(Jason Wee, “Subject Shall Remain Anonymous”, in the accompanying catalogue.)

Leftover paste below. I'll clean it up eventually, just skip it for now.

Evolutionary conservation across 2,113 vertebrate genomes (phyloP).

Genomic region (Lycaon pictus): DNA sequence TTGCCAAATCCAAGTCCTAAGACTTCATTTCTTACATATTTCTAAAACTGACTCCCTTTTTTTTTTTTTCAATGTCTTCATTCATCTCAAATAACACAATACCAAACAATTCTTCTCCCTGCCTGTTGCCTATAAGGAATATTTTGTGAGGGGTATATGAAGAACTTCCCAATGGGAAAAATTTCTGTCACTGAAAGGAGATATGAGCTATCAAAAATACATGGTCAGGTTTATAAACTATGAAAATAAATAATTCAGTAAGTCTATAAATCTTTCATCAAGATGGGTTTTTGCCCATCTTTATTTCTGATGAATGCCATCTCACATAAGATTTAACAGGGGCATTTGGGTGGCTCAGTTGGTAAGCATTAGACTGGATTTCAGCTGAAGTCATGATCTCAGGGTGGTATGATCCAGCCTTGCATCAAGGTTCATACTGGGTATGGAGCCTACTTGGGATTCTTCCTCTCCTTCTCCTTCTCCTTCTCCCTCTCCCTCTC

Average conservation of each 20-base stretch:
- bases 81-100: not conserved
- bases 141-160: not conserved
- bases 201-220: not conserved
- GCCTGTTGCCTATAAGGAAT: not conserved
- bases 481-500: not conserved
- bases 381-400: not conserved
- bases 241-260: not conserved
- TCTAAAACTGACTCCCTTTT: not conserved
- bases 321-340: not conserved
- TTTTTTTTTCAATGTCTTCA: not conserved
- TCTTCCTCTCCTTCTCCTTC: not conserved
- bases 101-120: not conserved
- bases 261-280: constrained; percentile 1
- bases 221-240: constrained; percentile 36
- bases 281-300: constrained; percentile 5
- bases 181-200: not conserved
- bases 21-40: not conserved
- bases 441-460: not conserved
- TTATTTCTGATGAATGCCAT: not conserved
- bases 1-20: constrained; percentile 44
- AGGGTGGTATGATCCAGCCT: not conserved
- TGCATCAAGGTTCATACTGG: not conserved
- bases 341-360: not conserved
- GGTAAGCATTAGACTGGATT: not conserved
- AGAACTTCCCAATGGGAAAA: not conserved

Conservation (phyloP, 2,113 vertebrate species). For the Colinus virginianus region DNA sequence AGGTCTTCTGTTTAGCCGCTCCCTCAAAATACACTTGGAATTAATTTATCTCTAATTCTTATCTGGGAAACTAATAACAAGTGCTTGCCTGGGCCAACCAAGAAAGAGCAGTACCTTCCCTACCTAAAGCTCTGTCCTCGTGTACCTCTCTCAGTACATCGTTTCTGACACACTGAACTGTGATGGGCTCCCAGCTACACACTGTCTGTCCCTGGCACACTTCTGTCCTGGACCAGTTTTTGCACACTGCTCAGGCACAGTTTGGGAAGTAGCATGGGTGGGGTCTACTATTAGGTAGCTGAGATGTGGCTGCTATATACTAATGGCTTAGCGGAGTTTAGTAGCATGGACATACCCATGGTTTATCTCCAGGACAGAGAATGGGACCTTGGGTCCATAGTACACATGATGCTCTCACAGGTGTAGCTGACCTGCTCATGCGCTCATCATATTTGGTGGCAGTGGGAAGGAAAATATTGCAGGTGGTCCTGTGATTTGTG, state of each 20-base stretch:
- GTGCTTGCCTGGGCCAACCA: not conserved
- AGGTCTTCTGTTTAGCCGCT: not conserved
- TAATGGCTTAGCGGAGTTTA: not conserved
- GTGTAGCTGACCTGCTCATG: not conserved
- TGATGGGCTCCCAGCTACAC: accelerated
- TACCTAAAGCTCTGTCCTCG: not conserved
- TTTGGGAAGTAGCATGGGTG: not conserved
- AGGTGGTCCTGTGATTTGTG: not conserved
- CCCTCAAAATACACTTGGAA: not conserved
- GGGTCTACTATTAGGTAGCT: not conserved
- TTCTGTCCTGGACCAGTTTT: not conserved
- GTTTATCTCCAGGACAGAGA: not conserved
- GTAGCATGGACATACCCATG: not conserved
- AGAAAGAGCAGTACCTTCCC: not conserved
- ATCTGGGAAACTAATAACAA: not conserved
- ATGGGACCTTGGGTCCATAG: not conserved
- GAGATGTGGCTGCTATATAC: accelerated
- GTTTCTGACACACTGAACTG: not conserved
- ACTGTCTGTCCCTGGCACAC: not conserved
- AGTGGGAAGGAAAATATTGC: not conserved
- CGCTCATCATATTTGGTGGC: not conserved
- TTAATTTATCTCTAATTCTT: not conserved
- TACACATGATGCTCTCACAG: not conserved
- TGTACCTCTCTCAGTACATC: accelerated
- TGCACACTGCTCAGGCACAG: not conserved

Duke’s Girl in Pink, at first glance, is that which many of its fellows in the show are not: an expressive, suggestive depiction of an individual, rendered with the specificity of detail appropriate to the work of a professional portrait painter ? (Which Duke was, according to the brief bio in the exhibition booklet.) The figure’s softly-limned features, the coy, downcast gaze and ever-so-slightly parted lips; her quaint braids, and the pink ribbons, and the wispy peach-hued blouse with its snow-white collar; the edge of a painting behind her set into an edge of the painting – the cumulative effect is one of class and culture, gentle breeding and gracious manners. So much for the immediately expressive. What the painting suggests, while less discernable, is no less interesting nor significant: a girl of her race and (presumably) religion in 1950s Malaya – the fledgling federation then a mere two years away from full independence – with uncovered head and open neck, sitting for a portrait. The question, of course, is one of wider social mores, of the particular historico-geographical moment in which the image is moored: did Malay-Muslim girls of her age and class, in 1955, wear these things, do these things ? If it’s fair to assume that they generally did not, what sort of inferences may be drawn about the sitter ? Does the deliberate aura of refinement and breeding – of a certain socio-economic class and its prerogatives, in other words – serve to set her apart in more ways than one, and what, if anything, does that say about social differentiation and the practice of Islam in the Merdeka era ?